The Return: Interview witn Andrey Zvyagintsev
The Return is a dark thriller set in the empty landscape of northern Russia, and shot with a moody, almost monochrome feel. A long absent father suddenly appears and takes his two sons on a camping trip, giving them no explanation. First-time director Andrey Zvyagintsev likes to leave things unsaid, as he shows in this interview, conducted by the World Cinema Award production team in December 2004.
What was the inspiration for the story?
The script was the inspiration. Myself and the producer, Dmitry Lesnevsky, decided to film a feature-length movie, and we read many scripts over about half a year. This was the only script that really moved us. But not immediately - the very strong feeling that it wasn't just an entertaining travel story, but something much more, came maybe six months after I first read it.
Would you say the story is about father/son relationships?
I don't like to talk about the idea of the movie or the concepts behind it - that's my official position. A movie or piece of art represents in itself everything that the author wanted to say. You can see everything in the film.
There was a festival in Spain where the movie won a best actor prize. A juror told me they had decided to award the prize to all three actors rather than single one out, because the ensemble creates such a perfectly formed whole, you can't divide it. I was really pleased that people saw it like that. It was there in the script and that's what we were looking for during filming. The interaction between the actors creates its own universe, that was the word the juror used.
Could you tell us how you found the boys?
We spent half a year looking for them, and in the end I was simply lucky - I found two genius kids. They were absolute professionals. And of course they were both unbelievably talented. I was worried that I wouldn't find them, because you could see from the screenplay they had to be great natural actors. Over six months I personally spoke to 600 boys, but in the end we picked two we had seen in the first three weeks.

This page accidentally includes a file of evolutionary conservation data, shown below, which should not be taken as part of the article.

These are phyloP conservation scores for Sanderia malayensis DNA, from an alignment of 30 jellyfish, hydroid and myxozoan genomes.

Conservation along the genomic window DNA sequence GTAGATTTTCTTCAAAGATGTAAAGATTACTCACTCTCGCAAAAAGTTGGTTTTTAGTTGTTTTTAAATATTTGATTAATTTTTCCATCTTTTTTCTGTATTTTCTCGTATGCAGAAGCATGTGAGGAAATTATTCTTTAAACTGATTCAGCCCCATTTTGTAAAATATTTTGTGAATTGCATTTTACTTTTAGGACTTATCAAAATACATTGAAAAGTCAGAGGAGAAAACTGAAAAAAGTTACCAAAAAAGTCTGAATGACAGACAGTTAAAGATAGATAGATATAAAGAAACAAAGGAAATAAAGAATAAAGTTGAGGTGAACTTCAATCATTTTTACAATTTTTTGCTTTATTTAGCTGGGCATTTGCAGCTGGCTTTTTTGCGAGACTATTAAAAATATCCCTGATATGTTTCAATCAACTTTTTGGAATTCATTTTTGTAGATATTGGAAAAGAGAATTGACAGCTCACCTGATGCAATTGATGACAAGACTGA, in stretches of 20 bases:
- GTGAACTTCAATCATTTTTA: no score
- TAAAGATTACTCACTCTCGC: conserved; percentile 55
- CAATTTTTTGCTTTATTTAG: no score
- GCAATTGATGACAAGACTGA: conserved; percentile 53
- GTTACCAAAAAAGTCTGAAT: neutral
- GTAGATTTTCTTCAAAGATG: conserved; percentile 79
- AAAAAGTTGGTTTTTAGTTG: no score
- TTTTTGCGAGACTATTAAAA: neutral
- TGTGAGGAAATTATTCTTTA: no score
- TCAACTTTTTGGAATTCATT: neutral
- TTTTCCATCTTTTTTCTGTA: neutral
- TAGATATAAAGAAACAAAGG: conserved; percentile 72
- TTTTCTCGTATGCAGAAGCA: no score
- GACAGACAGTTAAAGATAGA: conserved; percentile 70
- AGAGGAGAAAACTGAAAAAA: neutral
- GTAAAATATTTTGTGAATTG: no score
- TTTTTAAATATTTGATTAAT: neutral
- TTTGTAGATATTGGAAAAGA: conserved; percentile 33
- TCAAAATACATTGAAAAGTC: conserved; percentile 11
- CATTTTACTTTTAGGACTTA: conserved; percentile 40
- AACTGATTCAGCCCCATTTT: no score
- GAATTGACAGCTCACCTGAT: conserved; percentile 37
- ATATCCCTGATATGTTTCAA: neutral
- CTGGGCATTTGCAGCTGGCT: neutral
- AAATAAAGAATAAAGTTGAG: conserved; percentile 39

With Vanya, I saw straight away that this was a grown-up in front of me. He sat down and looked at me intently, and I had a feeling that it was me who was being auditioned. Later he told me that from the very first moment he knew he wanted to work with me. It's me who should have been saying that!
How did you encourage a fraternal bond between the boys?
I didn't have to, they simply grew really close at the shoot. We were lucky - usually you shoot films in different locations, here and there. We had a 40-day expedition during which we were always together. But the atmosphere in many of my favourite scenes came from my own experience, from childhood memories. I don't have a brother myself, but in the tent scene especially, when they whisper: "Hey, kiddo, hear me, kiddo?" I remember it from pioneer camp, that feeling of brotherhood.
What did you want from the father character?
Originally in the screenplay the father role was less mysterious. Remember the scene where they sit at the fire and one of them asks, "Why don't you eat fish?" There were then about two pages of monologue - a huge story. And I knew that just didn't fit. The father only says what it is necessary to say. And suddenly such a monologue - that was a violation of all the laws. And that monologue also showed a little bit more of the father…but I understood that it had to be different.
Why did you decide to use the still photographs in the film?
One of my best friends is a photographer - I decided I had to use him in the story somehow, just for fun. Also, it was a solution to a problem. We were originally going to show a lot of text from the diary on-screen, but I think that can be a sign of a lack of imagination. Sometimes it works, like in American Beauty for example, but generally if you can think of a way to turn text into visuals, you should do it. That's how we came up with the idea of the children taking black-and-white photos.
Finally, how healthy is the Russian film industry in this new capitalist era?
More and more movies are being shot, but I don't believe in making prognoses. For example in science there is a new Einstein born and he offers a new paradigm, a new way of looking at things - and all the sciences from that moment see the world differently. The same thing happens in art. A new person emerges and a new cinema language is born - it's impossible to predict.
On the other hand, you can always predict the commercial cinema industry because its only goal is to earn maximum money. Ideas are constantly recycled, it's like a snake eating its own tail. It's a dead end.
There was a very critical reviewer, and this critic shot a movie of his own - it was a really bad movie - and he has since stopped criticising others. I think that's a good sign.